Alopecia Areata : Article by Chantal Bolduc, MD
Alopecia Areata - Alopecia areata (AA) is a recurrent nonscarring type of hair loss that can affect any hair-bearing area. Clinically, AA can present with many different patterns. Although medically benign, AA can cause tremendous emotional and psychosocial stress in affected patients and their ...

Alopecia Areata Hair Loss
Alopecia areata is the name for a condition in which round patches of hair loss appear suddenly. The hair-growing tissue is attacked by the patient's own immune cells for unknown reasons. There are three stages: first, there is sudden hair loss, then the patches of hair loss enlarge, and last, new hair grows back. This process takes months, sometimes more than a year, but rarely does the hair never grow back.

Alopecia Mucinosa : Article by Gervaise L Gerstner, MD
Alopecia Mucinosa - Alopecia mucinosa, often referred to as follicular mucinosis, was first reported by Pinkus in 1957. The dermatologic eruptions consist of follicular papules and/or indurated plaques that demonstrate distinct histological changes in the hair follicles that lead to hair loss. The accumulation of mucinous material in the damaged hair follicles and sebaceous glands creates an inflammatory condition and subsequent degenerative process. The face, neck and scalp are the sites most frequently affected, although lesions may appear ...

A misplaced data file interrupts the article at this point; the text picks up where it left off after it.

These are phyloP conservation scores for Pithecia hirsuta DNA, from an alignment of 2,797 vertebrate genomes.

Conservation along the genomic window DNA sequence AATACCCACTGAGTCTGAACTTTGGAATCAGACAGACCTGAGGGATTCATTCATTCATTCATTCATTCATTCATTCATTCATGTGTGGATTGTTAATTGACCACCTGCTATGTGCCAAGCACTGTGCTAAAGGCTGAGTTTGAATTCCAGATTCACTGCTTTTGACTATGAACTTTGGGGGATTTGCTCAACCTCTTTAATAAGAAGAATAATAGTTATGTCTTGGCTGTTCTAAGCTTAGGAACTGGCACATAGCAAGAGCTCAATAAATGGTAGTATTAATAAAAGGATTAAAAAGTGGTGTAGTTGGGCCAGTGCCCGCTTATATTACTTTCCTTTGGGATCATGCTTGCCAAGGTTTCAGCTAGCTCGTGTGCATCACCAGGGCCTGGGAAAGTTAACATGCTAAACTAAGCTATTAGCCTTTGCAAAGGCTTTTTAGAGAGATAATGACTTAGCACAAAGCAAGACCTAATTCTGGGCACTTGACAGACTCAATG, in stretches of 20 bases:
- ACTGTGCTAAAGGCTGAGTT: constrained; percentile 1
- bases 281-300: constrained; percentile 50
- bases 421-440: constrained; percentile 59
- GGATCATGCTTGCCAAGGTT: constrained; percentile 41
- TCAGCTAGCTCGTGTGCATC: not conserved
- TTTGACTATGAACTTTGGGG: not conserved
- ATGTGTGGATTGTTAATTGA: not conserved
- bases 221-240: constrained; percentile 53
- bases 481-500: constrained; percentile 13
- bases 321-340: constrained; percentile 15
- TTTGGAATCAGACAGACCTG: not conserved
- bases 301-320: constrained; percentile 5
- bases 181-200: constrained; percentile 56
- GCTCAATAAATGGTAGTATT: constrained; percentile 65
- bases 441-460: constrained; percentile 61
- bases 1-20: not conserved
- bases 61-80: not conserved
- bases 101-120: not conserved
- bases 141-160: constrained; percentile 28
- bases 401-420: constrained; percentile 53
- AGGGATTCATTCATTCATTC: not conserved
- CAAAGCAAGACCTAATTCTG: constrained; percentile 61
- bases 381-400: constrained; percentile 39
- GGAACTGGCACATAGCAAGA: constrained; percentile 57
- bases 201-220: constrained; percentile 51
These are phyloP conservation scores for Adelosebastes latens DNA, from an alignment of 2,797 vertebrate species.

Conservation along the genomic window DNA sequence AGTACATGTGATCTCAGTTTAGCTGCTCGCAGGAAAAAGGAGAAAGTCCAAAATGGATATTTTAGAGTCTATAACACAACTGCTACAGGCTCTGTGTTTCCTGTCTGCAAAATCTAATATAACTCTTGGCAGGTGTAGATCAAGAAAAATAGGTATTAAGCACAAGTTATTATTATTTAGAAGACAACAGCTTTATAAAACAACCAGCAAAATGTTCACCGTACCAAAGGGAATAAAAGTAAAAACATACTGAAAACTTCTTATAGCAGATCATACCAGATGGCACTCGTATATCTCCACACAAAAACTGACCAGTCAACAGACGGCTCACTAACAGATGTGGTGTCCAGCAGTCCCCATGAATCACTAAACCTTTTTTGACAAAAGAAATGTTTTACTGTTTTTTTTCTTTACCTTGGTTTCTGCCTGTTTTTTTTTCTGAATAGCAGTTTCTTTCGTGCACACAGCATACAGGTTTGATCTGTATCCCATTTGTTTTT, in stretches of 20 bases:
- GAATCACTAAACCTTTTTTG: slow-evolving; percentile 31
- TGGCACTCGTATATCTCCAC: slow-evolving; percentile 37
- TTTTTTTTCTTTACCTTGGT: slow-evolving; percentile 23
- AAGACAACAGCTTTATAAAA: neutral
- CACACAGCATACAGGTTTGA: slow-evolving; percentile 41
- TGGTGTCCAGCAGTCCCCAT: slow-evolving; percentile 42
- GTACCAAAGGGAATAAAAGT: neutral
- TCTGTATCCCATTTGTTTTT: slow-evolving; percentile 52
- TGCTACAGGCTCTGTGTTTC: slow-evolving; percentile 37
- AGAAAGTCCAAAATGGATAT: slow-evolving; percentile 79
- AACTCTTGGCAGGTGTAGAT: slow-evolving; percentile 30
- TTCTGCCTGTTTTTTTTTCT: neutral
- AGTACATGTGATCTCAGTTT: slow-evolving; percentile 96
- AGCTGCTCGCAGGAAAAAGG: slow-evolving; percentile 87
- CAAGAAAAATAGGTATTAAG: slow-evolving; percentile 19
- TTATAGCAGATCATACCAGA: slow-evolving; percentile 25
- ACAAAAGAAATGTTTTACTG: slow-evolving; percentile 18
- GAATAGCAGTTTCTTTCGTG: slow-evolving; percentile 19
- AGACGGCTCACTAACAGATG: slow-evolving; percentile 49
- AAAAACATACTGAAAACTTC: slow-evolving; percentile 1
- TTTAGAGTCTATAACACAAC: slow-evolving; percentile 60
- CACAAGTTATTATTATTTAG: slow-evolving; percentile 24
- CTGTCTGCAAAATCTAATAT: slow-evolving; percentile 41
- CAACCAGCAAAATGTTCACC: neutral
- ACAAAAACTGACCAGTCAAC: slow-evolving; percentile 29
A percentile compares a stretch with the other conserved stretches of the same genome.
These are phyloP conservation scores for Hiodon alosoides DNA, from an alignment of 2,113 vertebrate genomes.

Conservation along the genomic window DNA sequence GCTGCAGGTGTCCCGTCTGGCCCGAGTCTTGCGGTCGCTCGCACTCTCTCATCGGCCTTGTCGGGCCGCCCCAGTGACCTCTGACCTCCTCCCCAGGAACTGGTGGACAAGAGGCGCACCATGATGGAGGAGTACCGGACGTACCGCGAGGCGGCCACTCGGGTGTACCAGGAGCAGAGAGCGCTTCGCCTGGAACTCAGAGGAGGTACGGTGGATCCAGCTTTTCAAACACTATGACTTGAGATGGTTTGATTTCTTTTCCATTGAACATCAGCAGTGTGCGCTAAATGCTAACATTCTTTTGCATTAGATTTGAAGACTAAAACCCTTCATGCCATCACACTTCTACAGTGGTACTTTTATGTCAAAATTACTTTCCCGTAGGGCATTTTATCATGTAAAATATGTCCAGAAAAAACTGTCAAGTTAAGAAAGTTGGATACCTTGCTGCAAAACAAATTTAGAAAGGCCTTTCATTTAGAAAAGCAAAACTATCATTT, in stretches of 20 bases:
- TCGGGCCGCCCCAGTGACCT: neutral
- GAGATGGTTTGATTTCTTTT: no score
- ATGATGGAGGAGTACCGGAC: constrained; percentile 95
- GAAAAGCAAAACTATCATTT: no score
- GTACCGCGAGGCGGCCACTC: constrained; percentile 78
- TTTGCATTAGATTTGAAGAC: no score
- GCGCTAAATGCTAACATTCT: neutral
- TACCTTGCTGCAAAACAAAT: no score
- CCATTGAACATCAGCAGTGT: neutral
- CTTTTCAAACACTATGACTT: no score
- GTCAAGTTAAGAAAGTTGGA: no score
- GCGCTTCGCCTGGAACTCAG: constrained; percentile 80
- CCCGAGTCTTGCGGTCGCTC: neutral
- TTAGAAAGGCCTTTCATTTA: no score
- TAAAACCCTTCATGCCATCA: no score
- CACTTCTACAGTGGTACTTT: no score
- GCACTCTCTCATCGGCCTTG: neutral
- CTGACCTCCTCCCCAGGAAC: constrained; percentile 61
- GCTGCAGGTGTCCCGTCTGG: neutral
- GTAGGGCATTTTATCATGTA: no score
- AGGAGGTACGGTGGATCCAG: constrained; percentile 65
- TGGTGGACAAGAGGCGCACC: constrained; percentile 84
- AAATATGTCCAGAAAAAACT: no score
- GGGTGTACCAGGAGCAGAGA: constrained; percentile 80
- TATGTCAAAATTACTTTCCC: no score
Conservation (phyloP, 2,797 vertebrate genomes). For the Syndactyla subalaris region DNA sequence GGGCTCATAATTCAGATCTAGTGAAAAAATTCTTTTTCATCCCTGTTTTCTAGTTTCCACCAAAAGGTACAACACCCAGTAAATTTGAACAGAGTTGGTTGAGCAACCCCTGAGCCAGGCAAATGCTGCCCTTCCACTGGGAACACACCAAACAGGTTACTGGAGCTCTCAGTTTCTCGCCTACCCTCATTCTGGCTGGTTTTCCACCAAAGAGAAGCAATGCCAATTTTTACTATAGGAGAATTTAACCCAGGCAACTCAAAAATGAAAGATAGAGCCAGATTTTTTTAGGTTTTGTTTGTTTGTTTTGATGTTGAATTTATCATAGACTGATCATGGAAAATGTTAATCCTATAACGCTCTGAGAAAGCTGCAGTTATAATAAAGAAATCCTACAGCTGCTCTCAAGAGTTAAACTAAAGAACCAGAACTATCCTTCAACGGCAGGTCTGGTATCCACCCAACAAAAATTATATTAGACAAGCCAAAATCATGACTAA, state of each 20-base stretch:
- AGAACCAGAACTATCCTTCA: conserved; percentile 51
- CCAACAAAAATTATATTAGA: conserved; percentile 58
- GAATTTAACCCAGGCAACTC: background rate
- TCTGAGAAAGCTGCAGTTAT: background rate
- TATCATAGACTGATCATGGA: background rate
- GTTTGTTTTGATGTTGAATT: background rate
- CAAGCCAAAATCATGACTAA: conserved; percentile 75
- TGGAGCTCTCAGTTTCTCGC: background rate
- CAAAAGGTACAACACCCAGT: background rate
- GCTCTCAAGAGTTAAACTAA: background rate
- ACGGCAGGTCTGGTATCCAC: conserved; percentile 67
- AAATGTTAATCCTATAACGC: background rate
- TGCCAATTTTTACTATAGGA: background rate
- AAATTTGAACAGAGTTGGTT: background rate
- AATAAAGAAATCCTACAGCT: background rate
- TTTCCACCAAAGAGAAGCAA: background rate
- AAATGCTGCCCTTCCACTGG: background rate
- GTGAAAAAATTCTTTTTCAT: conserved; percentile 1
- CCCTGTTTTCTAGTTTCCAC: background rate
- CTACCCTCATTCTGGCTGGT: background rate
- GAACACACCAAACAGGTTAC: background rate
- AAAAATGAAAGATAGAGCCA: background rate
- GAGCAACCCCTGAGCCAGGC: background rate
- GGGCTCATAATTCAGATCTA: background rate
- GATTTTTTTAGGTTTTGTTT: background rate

Anagen Effluvium : Article by Bryan D Seiff, MD
Anagen Effluvium - Normal human hairs can be classified according to the 3 phases of their growth cycle: anagen, catagen, and telogen. Anagen hairs are in a growing phase, during which the matrix cells of the hair follicle undergo vigorous mitotic activity. These hairs have long, indented roots covered with intact inner and outer root sheaths, and they are fully pigmented.Toward the end of the anagen phase, the amount of pigment decreases at the base of the follicle, which expands ...